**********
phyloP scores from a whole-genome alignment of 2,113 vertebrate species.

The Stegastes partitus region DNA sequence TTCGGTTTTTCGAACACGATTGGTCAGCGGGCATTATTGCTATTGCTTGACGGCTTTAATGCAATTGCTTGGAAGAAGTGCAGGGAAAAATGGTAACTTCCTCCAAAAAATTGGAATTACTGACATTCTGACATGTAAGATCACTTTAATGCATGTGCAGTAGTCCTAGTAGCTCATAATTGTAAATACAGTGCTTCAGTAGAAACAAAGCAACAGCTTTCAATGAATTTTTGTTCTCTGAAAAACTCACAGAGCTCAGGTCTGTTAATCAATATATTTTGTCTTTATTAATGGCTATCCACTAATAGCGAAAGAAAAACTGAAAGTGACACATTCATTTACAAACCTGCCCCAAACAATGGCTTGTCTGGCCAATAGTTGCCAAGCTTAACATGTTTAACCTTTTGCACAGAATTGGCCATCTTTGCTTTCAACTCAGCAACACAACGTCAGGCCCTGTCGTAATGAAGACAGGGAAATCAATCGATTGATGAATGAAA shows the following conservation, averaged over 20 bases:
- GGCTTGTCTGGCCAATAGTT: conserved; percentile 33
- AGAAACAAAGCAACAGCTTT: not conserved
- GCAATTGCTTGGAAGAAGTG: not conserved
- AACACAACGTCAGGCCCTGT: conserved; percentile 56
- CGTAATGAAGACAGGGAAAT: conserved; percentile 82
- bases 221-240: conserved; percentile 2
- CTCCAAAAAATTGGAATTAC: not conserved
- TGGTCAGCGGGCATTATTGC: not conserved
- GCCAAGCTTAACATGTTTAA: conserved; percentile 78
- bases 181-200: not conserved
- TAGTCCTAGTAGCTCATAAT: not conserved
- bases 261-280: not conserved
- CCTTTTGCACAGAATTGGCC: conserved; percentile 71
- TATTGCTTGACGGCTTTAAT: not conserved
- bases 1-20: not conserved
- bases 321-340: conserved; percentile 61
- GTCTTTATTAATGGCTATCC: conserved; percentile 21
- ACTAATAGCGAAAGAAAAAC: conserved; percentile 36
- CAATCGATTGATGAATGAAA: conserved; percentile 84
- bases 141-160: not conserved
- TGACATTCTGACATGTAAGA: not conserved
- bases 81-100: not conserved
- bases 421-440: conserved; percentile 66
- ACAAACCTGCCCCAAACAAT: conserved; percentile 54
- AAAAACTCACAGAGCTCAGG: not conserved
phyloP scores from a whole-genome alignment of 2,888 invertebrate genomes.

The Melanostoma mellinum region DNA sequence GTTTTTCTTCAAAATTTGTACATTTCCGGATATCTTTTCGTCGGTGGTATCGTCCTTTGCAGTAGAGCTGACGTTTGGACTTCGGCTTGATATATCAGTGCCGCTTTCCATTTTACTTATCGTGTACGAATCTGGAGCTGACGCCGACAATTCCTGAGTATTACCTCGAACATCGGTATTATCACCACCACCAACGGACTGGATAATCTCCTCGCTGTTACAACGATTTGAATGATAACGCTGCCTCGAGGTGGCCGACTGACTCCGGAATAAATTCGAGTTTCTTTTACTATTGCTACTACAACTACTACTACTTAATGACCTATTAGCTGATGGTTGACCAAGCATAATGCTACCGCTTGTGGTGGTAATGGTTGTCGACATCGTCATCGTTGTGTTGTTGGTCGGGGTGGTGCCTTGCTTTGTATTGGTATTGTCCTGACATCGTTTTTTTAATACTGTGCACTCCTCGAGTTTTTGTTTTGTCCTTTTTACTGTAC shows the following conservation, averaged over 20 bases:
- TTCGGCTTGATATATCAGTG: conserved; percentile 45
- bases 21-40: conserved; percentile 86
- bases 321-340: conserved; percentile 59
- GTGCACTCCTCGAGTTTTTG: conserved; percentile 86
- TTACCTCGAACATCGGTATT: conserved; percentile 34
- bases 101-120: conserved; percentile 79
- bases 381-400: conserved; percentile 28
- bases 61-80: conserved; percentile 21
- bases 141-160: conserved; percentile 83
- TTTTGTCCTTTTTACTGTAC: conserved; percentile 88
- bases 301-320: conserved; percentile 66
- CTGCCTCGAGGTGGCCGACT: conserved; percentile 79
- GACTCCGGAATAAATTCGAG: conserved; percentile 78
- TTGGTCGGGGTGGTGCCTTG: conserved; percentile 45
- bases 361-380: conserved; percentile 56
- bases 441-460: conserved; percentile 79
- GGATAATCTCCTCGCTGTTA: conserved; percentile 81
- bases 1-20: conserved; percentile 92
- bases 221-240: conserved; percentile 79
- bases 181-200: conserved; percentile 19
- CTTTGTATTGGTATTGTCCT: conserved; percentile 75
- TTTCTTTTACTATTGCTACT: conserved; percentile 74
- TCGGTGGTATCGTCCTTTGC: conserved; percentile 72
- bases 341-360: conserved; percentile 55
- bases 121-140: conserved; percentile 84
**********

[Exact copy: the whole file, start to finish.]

phyloP scores from a whole-genome alignment of 2,113 vertebrate species.

The Stegastes partitus region DNA sequence TTCGGTTTTTCGAACACGATTGGTCAGCGGGCATTATTGCTATTGCTTGACGGCTTTAATGCAATTGCTTGGAAGAAGTGCAGGGAAAAATGGTAACTTCCTCCAAAAAATTGGAATTACTGACATTCTGACATGTAAGATCACTTTAATGCATGTGCAGTAGTCCTAGTAGCTCATAATTGTAAATACAGTGCTTCAGTAGAAACAAAGCAACAGCTTTCAATGAATTTTTGTTCTCTGAAAAACTCACAGAGCTCAGGTCTGTTAATCAATATATTTTGTCTTTATTAATGGCTATCCACTAATAGCGAAAGAAAAACTGAAAGTGACACATTCATTTACAAACCTGCCCCAAACAATGGCTTGTCTGGCCAATAGTTGCCAAGCTTAACATGTTTAACCTTTTGCACAGAATTGGCCATCTTTGCTTTCAACTCAGCAACACAACGTCAGGCCCTGTCGTAATGAAGACAGGGAAATCAATCGATTGATGAATGAAA shows the following conservation, averaged over 20 bases:
- GGCTTGTCTGGCCAATAGTT: conserved; percentile 33
- AGAAACAAAGCAACAGCTTT: not conserved
- GCAATTGCTTGGAAGAAGTG: not conserved
- AACACAACGTCAGGCCCTGT: conserved; percentile 56
- CGTAATGAAGACAGGGAAAT: conserved; percentile 82
- bases 221-240: conserved; percentile 2
- CTCCAAAAAATTGGAATTAC: not conserved
- TGGTCAGCGGGCATTATTGC: not conserved
- GCCAAGCTTAACATGTTTAA: conserved; percentile 78
- bases 181-200: not conserved
- TAGTCCTAGTAGCTCATAAT: not conserved
- bases 261-280: not conserved
- CCTTTTGCACAGAATTGGCC: conserved; percentile 71
- TATTGCTTGACGGCTTTAAT: not conserved
- bases 1-20: not conserved
- bases 321-340: conserved; percentile 61
- GTCTTTATTAATGGCTATCC: conserved; percentile 21
- ACTAATAGCGAAAGAAAAAC: conserved; percentile 36
- CAATCGATTGATGAATGAAA: conserved; percentile 84
- bases 141-160: not conserved
- TGACATTCTGACATGTAAGA: not conserved
- bases 81-100: not conserved
- bases 421-440: conserved; percentile 66
- ACAAACCTGCCCCAAACAAT: conserved; percentile 54
- AAAAACTCACAGAGCTCAGG: not conserved
phyloP scores from a whole-genome alignment of 2,888 invertebrate genomes.

The Melanostoma mellinum region DNA sequence GTTTTTCTTCAAAATTTGTACATTTCCGGATATCTTTTCGTCGGTGGTATCGTCCTTTGCAGTAGAGCTGACGTTTGGACTTCGGCTTGATATATCAGTGCCGCTTTCCATTTTACTTATCGTGTACGAATCTGGAGCTGACGCCGACAATTCCTGAGTATTACCTCGAACATCGGTATTATCACCACCACCAACGGACTGGATAATCTCCTCGCTGTTACAACGATTTGAATGATAACGCTGCCTCGAGGTGGCCGACTGACTCCGGAATAAATTCGAGTTTCTTTTACTATTGCTACTACAACTACTACTACTTAATGACCTATTAGCTGATGGTTGACCAAGCATAATGCTACCGCTTGTGGTGGTAATGGTTGTCGACATCGTCATCGTTGTGTTGTTGGTCGGGGTGGTGCCTTGCTTTGTATTGGTATTGTCCTGACATCGTTTTTTTAATACTGTGCACTCCTCGAGTTTTTGTTTTGTCCTTTTTACTGTAC shows the following conservation, averaged over 20 bases:
- TTCGGCTTGATATATCAGTG: conserved; percentile 45
- bases 21-40: conserved; percentile 86
- bases 321-340: conserved; percentile 59
- GTGCACTCCTCGAGTTTTTG: conserved; percentile 86
- TTACCTCGAACATCGGTATT: conserved; percentile 34
- bases 101-120: conserved; percentile 79
- bases 381-400: conserved; percentile 28
- bases 61-80: conserved; percentile 21
- bases 141-160: conserved; percentile 83
- TTTTGTCCTTTTTACTGTAC: conserved; percentile 88
- bases 301-320: conserved; percentile 66
- CTGCCTCGAGGTGGCCGACT: conserved; percentile 79
- GACTCCGGAATAAATTCGAG: conserved; percentile 78
- TTGGTCGGGGTGGTGCCTTG: conserved; percentile 45
- bases 361-380: conserved; percentile 56
- bases 441-460: conserved; percentile 79
- GGATAATCTCCTCGCTGTTA: conserved; percentile 81
- bases 1-20: conserved; percentile 92
- bases 221-240: conserved; percentile 79
- bases 181-200: conserved; percentile 19
- CTTTGTATTGGTATTGTCCT: conserved; percentile 75
- TTTCTTTTACTATTGCTACT: conserved; percentile 74
- TCGGTGGTATCGTCCTTTGC: conserved; percentile 72
- bases 341-360: conserved; percentile 55
- bases 121-140: conserved; percentile 84